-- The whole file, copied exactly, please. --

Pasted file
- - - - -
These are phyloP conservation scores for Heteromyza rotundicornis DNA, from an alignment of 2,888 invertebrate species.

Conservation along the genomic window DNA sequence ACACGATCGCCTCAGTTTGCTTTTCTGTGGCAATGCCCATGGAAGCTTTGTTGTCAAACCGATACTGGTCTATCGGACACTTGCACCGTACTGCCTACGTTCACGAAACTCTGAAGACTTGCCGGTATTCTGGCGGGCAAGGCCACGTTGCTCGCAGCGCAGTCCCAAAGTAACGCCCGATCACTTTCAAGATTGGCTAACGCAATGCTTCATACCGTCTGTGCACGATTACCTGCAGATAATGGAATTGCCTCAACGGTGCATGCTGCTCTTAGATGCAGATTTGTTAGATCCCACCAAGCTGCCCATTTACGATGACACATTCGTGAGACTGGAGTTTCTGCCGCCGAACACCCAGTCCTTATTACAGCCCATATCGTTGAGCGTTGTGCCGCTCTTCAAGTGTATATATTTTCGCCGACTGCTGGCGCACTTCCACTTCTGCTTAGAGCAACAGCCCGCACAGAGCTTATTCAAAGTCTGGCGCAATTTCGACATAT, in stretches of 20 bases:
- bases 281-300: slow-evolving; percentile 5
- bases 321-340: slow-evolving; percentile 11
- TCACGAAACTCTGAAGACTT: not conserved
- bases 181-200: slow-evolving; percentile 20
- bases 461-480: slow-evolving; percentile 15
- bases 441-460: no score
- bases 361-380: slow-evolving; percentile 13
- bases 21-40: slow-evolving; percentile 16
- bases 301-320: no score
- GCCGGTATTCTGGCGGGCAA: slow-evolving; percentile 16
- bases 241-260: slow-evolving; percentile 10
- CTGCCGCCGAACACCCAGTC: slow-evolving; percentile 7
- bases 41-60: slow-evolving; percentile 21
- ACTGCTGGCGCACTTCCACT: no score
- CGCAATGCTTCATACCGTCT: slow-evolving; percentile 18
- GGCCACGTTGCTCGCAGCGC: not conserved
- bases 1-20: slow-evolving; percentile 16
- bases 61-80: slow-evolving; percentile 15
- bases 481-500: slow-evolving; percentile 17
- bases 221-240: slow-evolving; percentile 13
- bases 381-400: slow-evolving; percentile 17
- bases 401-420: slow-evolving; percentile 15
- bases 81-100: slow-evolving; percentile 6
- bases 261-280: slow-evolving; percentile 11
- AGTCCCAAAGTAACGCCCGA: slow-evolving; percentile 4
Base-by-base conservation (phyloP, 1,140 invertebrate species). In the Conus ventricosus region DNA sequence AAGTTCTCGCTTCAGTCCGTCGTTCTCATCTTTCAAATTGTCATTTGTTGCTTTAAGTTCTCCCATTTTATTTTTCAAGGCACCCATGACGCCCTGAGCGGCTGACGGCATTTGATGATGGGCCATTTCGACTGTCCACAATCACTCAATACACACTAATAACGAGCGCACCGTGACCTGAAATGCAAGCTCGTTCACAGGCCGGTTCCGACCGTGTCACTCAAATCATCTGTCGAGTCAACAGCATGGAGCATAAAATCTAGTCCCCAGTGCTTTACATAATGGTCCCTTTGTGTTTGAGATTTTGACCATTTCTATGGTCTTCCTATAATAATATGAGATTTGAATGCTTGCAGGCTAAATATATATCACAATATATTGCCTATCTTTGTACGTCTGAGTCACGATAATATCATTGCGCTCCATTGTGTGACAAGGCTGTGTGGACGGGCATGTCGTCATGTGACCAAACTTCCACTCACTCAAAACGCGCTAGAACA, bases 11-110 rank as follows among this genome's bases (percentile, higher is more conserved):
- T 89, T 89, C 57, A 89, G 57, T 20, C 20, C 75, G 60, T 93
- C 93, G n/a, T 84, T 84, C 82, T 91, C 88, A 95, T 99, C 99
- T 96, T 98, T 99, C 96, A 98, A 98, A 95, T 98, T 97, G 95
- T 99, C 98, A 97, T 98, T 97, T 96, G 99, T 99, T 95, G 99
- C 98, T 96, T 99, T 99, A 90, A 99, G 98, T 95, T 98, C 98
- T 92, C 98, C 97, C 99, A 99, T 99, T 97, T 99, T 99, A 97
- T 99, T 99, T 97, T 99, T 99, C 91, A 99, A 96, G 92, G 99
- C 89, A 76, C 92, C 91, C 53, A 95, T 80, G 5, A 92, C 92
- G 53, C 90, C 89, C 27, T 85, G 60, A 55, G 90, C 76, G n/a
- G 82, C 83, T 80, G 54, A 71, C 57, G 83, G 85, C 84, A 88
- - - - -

These are phyloP conservation scores for Heteromyza rotundicornis DNA, from an alignment of 2,888 invertebrate species.

Conservation along the genomic window DNA sequence ACACGATCGCCTCAGTTTGCTTTTCTGTGGCAATGCCCATGGAAGCTTTGTTGTCAAACCGATACTGGTCTATCGGACACTTGCACCGTACTGCCTACGTTCACGAAACTCTGAAGACTTGCCGGTATTCTGGCGGGCAAGGCCACGTTGCTCGCAGCGCAGTCCCAAAGTAACGCCCGATCACTTTCAAGATTGGCTAACGCAATGCTTCATACCGTCTGTGCACGATTACCTGCAGATAATGGAATTGCCTCAACGGTGCATGCTGCTCTTAGATGCAGATTTGTTAGATCCCACCAAGCTGCCCATTTACGATGACACATTCGTGAGACTGGAGTTTCTGCCGCCGAACACCCAGTCCTTATTACAGCCCATATCGTTGAGCGTTGTGCCGCTCTTCAAGTGTATATATTTTCGCCGACTGCTGGCGCACTTCCACTTCTGCTTAGAGCAACAGCCCGCACAGAGCTTATTCAAAGTCTGGCGCAATTTCGACATAT, in stretches of 20 bases:
- bases 281-300: slow-evolving; percentile 5
- bases 321-340: slow-evolving; percentile 11
- TCACGAAACTCTGAAGACTT: not conserved
- bases 181-200: slow-evolving; percentile 20
- bases 461-480: slow-evolving; percentile 15
- bases 441-460: no score
- bases 361-380: slow-evolving; percentile 13
- bases 21-40: slow-evolving; percentile 16
- bases 301-320: no score
- GCCGGTATTCTGGCGGGCAA: slow-evolving; percentile 16
- bases 241-260: slow-evolving; percentile 10
- CTGCCGCCGAACACCCAGTC: slow-evolving; percentile 7
- bases 41-60: slow-evolving; percentile 21
- ACTGCTGGCGCACTTCCACT: no score
- CGCAATGCTTCATACCGTCT: slow-evolving; percentile 18
- GGCCACGTTGCTCGCAGCGC: not conserved
- bases 1-20: slow-evolving; percentile 16
- bases 61-80: slow-evolving; percentile 15
- bases 481-500: slow-evolving; percentile 17
- bases 221-240: slow-evolving; percentile 13
- bases 381-400: slow-evolving; percentile 17
- bases 401-420: slow-evolving; percentile 15
- bases 81-100: slow-evolving; percentile 6
- bases 261-280: slow-evolving; percentile 11
- AGTCCCAAAGTAACGCCCGA: slow-evolving; percentile 4
Base-by-base conservation (phyloP, 1,140 invertebrate species). In the Conus ventricosus region DNA sequence AAGTTCTCGCTTCAGTCCGTCGTTCTCATCTTTCAAATTGTCATTTGTTGCTTTAAGTTCTCCCATTTTATTTTTCAAGGCACCCATGACGCCCTGAGCGGCTGACGGCATTTGATGATGGGCCATTTCGACTGTCCACAATCACTCAATACACACTAATAACGAGCGCACCGTGACCTGAAATGCAAGCTCGTTCACAGGCCGGTTCCGACCGTGTCACTCAAATCATCTGTCGAGTCAACAGCATGGAGCATAAAATCTAGTCCCCAGTGCTTTACATAATGGTCCCTTTGTGTTTGAGATTTTGACCATTTCTATGGTCTTCCTATAATAATATGAGATTTGAATGCTTGCAGGCTAAATATATATCACAATATATTGCCTATCTTTGTACGTCTGAGTCACGATAATATCATTGCGCTCCATTGTGTGACAAGGCTGTGTGGACGGGCATGTCGTCATGTGACCAAACTTCCACTCACTCAAAACGCGCTAGAACA, bases 11-110 rank as follows among this genome's bases (percentile, higher is more conserved):
- T 89, T 89, C 57, A 89, G 57, T 20, C 20, C 75, G 60, T 93
- C 93, G n/a, T 84, T 84, C 82, T 91, C 88, A 95, T 99, C 99
- T 96, T 98, T 99, C 96, A 98, A 98, A 95, T 98, T 97, G 95
- T 99, C 98, A 97, T 98, T 97, T 96, G 99, T 99, T 95, G 99
- C 98, T 96, T 99, T 99, A 90, A 99, G 98, T 95, T 98, C 98
- T 92, C 98, C 97, C 99, A 99, T 99, T 97, T 99, T 99, A 97
- T 99, T 99, T 97, T 99, T 99, C 91, A 99, A 96, G 92, G 99
- C 89, A 76, C 92, C 91, C 53, A 95, T 80, G 5, A 92, C 92
- G 53, C 90, C 89, C 27, T 85, G 60, A 55, G 90, C 76, G n/a
- G 82, C 83, T 80, G 54, A 71, C 57, G 83, G 85, C 84, A 88